But it never quite crystallized as a book until I saw what Alejandro Acin of ICVL did with Amak Mahmoodian‘s book, Shenasnameh. I have worked with Alex on other ICVL events and we co-curated the last Photobook Bristol so I know him well. But Shenasnameh was really special. I worked on the text of the book and saw it evolve from a powerful but simple set of images into something that went above and beyond the page.
The process of making the book was also beautiful and really collaborative. Alex and Amak are wonderful people and the way they worked together towards this common end was a delight, a true collaborative experience. So I suggested making a book and Alex said I thought you were doing that with so-and-so and I said no why don’t you do it and we started working on it about a year ago.
And it has been a truly collaborative experience which is a joy to behold. And now it’s nearing the end and I’m a train-wreck of nervous energy.
TF/ I know that feeling. The thing about doing a book is that it brings everything into sharper focus, forces you to make very difficult decisions vis-a-vis your commitment to whatever it is you want to say. And it’s permanent. These are all things that are in short supply in the social media world.
You didn’t do crowdfunding for your book, you just did it and made it available for pre-sale and, in November, for actual sale. Tell me a little about your thinking on that.
CP/ Why not Kickstarter? I don’t know. Making a book is nerve-racking enough, but doing a Kickstarter even more so. It becomes too much of a race and even more of a promotional nightmare because you have to sell, sell, sell.
I’m selling enough as it is with pre-orders and it’s going well enough, but if it was a 30 day Kickstarter with 20 days to go I’d be absolutely wetting my pants. I look with some envy at people who fund their Kickstarters within a few days (yes I mean you! And you! And you!).
Sometimes it’s because they have a brilliant book. Their popularity and well-connectedness kicks in as well. And of course if you’re good at selling, that really helps. But the worst thing is sometimes it’s simply because they are extremely wealthy and have enough extremely wealthy friends to fund it. This makes me angry because I’m wondering why they don’t just use their trust funds to fund it themselves.
Then you get people who should get funded, who do everything fantastically and get promotion, but somehow it doesn’t just happen and they’re stuck without the extra cash to pay for the book. They’re not rich and they don’t have the wealthy friends. And it’s so sad and dispiriting, because ultimately people are mistaking wealth for talent. It fucks me off big time.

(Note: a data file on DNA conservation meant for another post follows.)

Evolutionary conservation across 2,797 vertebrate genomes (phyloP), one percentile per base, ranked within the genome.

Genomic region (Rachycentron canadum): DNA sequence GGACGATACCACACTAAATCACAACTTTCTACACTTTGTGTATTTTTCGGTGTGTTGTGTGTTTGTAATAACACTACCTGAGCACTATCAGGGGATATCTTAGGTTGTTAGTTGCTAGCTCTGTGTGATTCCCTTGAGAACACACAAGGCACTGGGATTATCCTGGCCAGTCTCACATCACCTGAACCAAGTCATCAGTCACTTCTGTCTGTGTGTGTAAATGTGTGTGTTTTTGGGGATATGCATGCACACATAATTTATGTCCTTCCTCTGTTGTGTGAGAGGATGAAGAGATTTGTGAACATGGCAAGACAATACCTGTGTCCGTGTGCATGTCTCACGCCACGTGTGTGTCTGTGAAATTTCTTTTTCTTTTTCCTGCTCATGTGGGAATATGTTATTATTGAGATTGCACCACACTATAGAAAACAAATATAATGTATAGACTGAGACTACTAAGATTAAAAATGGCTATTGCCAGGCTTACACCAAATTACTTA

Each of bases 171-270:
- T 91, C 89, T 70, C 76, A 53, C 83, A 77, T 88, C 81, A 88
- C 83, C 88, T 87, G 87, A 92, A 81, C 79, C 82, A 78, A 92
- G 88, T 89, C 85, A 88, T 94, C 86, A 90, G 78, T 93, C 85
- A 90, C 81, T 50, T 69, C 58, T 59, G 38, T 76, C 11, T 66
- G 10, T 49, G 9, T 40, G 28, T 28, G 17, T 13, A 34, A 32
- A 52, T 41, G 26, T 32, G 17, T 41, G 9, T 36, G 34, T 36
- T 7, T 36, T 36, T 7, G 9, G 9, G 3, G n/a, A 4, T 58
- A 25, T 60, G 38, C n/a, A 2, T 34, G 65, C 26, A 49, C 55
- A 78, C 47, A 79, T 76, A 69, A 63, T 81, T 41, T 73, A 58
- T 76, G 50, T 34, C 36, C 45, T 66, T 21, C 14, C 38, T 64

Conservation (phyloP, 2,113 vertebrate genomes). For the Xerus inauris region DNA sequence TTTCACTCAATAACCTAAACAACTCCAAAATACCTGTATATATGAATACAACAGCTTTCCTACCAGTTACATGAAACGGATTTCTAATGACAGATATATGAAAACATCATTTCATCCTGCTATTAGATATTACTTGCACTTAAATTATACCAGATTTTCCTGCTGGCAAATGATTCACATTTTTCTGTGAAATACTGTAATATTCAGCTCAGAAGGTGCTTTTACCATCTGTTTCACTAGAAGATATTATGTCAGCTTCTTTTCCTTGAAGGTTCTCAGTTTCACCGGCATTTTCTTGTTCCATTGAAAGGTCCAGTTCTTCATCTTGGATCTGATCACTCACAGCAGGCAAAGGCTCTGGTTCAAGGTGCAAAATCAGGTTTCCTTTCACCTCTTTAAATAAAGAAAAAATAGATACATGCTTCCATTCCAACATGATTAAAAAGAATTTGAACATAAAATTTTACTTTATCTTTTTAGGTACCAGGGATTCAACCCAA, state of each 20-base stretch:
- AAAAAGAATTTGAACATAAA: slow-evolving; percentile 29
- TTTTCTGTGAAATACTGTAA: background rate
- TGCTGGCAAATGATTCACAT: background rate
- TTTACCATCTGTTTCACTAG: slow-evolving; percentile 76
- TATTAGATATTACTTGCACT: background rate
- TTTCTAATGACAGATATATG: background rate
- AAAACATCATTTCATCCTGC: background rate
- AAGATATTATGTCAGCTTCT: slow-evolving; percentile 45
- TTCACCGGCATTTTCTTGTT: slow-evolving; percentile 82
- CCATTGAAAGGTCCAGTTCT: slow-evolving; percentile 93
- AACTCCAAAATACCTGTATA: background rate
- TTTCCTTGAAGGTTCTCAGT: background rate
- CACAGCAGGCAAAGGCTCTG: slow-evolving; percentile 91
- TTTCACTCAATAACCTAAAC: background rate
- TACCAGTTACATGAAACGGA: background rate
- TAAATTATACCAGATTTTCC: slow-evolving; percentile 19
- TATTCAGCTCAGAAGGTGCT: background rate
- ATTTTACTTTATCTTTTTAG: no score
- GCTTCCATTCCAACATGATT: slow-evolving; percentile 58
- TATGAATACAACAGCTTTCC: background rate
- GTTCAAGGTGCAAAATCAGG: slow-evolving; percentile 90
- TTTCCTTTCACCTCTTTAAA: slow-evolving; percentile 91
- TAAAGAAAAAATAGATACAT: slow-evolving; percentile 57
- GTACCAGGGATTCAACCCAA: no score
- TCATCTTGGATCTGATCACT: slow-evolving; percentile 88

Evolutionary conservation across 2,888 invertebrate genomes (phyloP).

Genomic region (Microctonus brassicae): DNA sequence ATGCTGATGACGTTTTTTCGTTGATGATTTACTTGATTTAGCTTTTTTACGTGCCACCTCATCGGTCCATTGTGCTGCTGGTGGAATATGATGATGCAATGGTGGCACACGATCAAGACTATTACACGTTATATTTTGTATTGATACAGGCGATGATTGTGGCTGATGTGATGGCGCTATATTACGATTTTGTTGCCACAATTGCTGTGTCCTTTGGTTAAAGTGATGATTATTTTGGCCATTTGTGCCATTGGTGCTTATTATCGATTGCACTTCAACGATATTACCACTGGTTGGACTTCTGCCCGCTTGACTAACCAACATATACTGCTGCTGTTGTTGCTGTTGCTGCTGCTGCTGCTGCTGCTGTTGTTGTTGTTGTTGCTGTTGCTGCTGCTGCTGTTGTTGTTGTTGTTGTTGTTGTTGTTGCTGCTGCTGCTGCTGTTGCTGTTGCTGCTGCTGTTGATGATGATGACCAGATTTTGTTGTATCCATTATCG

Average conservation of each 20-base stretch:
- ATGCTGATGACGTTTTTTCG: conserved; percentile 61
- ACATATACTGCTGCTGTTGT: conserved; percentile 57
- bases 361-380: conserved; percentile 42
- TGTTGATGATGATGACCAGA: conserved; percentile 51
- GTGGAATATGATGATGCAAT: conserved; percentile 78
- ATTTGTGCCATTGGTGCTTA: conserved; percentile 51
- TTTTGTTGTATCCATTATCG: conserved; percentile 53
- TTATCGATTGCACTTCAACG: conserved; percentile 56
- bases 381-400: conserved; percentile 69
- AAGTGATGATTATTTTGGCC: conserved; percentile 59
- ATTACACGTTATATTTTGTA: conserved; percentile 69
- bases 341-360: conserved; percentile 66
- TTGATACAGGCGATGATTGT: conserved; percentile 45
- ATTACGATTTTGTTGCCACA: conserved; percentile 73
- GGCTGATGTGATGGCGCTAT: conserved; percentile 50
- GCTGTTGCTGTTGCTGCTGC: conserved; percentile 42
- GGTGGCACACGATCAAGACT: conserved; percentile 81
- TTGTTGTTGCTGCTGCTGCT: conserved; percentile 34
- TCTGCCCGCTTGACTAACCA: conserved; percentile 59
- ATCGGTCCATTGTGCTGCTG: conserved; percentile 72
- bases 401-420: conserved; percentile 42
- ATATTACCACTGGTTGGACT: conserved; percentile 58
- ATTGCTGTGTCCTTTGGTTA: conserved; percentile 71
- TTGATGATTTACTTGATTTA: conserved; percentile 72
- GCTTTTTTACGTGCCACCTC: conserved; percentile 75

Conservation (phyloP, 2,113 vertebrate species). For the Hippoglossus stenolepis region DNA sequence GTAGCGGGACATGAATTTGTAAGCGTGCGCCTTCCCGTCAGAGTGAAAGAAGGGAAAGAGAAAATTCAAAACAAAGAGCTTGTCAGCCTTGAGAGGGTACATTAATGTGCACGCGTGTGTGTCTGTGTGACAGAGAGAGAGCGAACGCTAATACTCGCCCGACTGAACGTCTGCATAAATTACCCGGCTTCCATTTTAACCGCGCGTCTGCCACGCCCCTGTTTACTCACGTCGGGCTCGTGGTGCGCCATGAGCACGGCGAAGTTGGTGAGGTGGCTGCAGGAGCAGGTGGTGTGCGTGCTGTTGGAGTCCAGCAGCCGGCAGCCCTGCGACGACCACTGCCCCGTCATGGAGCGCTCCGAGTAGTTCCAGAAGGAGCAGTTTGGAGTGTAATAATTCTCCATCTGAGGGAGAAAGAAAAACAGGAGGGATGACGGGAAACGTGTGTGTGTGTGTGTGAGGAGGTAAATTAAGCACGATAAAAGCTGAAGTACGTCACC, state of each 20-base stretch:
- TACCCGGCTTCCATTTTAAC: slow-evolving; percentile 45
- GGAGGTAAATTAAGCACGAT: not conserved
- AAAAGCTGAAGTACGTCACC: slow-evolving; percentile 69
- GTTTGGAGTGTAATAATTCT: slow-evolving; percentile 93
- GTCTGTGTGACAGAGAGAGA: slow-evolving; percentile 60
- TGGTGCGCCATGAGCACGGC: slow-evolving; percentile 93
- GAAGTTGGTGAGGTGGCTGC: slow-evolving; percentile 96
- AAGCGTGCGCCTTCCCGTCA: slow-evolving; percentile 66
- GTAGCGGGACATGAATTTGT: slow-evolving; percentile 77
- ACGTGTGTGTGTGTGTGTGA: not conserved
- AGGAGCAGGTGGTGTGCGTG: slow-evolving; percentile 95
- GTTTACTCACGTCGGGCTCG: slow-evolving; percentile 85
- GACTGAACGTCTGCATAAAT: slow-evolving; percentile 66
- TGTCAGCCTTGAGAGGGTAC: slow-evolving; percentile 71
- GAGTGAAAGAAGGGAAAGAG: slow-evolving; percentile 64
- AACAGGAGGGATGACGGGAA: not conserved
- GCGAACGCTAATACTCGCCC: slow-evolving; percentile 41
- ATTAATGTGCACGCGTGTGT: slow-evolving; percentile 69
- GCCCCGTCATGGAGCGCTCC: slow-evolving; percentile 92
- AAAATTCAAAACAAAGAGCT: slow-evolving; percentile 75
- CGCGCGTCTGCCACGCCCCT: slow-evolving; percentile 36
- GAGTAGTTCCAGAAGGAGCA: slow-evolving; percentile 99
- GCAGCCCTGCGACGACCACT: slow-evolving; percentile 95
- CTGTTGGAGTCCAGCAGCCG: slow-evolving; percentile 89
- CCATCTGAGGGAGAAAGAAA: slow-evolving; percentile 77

I’m also not that confident I’d hit my target. I’m well-connected, and I’ve used that in various ways with people who I know like the work, but I’m not good at selling. I don’t like selling even though every blog, instagram and facebook post at the moment is about All Quiet now. And Alex is not good at selling. We’re better at selling than Amak Mahmoodian who made Shenasnameh. She ended up giving away half the books to people because they were “so lovely” – that’s how I got my copy. I think in the end Alex had to put a sign round her neck saying ‘Don’t take any books from this woman, they’re not hers to give away’ so he could claw back some of the huge amounts of money they’d spent on printing the book.
I do have confidence the book will sell though, because it touches on so many aspects of people’s lives. People respond to it and they personalise what they see and talk about it all the time, but it’s odd because they talk about it outside the context of the photobook. That is both a curse and a blessing. It’s really fascinating how the photobook world works in that sense, in particular the more esoteric corner of the photobook world I’m perched in.
So we need £4,500 to get the books to the printer, which will be fine. And then we need another £4,500 to get it back from the printers. I’m just finishing Magnum China and they should pay me in time to cover that if we don’t have enough. Fuck, I wish I was rich! Then I could just get my rich buddies to pay for it on Kickstarter and wouldn’t have to even think about it!
TF/ Thank you very much Colin. Why don’t I post some images from All Quiet on the Home Front . . .